The drive path itself
can be changed after flooding runoff.
You will start
your drive in a very wide river wash and gradually the road get into canyon
section (Split Mountain Gorge) where the river opening narrows and steep tall stone
walls rise from both sides of the road.
After about 4-mile
drive from the paved road, in a large opening and turn of the dry wash to the
left you will see the trailhead sign on the far-left side of the dry-wash.
You can park
your car just near the trailhead.
From here this is
slightly longer than one-mile out and back hike to the unique exposed sandstone
formations with wind-eroded holes.
The trail is completely
expose to the sun, make sure that you have enough water with you, hat and using
The hiking trail
start at the main Fish Creek dry wash, you start with a climb up the hills leading
to the ridgeline. You can’t miss the trail and after about half mile of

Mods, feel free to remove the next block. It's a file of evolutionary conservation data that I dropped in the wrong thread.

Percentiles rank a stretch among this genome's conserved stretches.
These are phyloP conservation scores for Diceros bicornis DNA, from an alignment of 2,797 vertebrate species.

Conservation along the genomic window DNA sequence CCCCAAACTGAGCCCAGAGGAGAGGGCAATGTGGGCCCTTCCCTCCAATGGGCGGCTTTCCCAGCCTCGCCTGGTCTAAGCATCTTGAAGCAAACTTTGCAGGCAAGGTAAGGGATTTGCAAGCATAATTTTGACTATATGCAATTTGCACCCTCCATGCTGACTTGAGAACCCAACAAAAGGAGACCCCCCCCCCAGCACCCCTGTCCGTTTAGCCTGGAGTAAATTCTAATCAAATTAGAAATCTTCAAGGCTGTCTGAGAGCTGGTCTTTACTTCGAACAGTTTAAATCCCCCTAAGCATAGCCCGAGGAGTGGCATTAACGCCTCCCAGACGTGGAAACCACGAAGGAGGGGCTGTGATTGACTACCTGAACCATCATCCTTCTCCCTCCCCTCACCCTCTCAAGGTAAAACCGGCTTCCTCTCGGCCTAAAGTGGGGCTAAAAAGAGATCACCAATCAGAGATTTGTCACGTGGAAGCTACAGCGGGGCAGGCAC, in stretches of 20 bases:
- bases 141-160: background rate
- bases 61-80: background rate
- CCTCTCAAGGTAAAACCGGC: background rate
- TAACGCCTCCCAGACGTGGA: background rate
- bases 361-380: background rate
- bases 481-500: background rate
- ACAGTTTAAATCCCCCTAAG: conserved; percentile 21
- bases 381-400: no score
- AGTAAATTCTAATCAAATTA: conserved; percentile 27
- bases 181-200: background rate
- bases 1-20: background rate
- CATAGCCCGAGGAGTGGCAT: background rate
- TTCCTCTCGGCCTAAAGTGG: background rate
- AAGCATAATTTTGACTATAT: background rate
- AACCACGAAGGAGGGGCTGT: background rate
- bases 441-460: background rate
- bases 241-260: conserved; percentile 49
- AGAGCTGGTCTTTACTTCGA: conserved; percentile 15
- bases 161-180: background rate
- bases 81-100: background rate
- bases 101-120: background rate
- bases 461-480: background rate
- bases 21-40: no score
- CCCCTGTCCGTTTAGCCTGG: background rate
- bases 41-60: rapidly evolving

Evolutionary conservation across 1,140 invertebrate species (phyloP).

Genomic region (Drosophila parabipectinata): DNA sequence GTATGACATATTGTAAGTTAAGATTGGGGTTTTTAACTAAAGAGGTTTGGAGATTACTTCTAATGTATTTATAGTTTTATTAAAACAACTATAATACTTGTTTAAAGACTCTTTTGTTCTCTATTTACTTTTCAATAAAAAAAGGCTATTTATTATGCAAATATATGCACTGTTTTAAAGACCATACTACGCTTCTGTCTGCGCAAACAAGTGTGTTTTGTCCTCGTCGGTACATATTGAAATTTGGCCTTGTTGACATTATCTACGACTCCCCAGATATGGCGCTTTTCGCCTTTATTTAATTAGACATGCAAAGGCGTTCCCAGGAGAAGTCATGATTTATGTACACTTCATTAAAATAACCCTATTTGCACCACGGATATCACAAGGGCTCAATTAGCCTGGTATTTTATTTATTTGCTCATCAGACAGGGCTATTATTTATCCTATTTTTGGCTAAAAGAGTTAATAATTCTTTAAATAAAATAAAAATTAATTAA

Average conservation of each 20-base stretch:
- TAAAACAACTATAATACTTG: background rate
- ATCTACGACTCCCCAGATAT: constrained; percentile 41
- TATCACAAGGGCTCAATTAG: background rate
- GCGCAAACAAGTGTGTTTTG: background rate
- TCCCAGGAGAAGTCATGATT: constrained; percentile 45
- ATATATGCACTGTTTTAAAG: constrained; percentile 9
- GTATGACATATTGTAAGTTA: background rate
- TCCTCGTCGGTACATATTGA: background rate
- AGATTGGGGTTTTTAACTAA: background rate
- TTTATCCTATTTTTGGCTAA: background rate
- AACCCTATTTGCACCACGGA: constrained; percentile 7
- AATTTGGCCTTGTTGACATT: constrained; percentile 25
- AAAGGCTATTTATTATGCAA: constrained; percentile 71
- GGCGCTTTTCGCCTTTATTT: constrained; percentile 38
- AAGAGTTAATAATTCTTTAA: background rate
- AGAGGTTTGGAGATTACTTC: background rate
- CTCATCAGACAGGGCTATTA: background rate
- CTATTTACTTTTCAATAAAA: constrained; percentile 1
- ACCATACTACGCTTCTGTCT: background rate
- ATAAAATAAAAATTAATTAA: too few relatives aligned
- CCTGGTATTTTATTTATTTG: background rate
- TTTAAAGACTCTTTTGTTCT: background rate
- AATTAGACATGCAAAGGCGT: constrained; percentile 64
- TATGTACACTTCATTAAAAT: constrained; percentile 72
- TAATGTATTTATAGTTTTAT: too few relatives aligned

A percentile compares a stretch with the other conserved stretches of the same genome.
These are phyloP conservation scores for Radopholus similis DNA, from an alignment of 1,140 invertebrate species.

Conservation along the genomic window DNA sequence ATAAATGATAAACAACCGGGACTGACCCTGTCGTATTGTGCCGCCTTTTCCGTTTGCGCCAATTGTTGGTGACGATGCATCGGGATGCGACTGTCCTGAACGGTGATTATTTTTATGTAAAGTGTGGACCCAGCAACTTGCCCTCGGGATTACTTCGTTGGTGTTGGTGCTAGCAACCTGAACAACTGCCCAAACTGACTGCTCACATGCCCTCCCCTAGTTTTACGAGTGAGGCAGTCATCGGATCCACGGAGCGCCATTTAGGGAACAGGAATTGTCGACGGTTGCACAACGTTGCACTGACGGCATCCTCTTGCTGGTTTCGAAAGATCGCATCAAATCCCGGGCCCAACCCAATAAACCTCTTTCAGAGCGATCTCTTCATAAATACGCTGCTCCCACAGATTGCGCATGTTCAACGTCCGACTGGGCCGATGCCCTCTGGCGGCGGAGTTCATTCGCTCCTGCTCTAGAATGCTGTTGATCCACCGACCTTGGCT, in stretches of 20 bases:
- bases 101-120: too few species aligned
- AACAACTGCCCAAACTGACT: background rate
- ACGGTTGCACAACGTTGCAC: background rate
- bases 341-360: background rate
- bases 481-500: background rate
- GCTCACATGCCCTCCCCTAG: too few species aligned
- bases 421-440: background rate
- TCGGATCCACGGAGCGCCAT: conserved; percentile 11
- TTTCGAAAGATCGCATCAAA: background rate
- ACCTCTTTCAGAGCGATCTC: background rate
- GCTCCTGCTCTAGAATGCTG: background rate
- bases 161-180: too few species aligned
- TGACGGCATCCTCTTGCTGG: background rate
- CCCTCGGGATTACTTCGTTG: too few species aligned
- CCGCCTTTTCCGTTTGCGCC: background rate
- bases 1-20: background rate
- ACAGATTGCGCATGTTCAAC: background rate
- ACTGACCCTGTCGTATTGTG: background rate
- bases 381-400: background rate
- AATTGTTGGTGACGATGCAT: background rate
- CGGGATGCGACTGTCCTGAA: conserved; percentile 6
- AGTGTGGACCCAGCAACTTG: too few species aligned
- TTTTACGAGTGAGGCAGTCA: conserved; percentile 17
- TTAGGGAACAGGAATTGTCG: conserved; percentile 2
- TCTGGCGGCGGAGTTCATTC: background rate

climbing you will see the sandstone formations in front of you.
You can walk
over the rock and see how the wind and blowing sand carve out small holes and alcovesin the rock.
From Wind Caves
high viewing point, you can look out and see the vast Anza Borrego Desert to
This is only a
short visit and after you are done with your explorations you will walk back
down to your car.
On the way back
you can take the trail that is going more to the west and above the river wash view
below you, after short walk this trail connect back to the same trail you climb
On my way back
to road 78 I stopped at Iron Door Bar, nice small bar that was open mid-day
with few guests inside.
A lot of 1-dollar
bills on the walls as few pictures and 3 pool tables.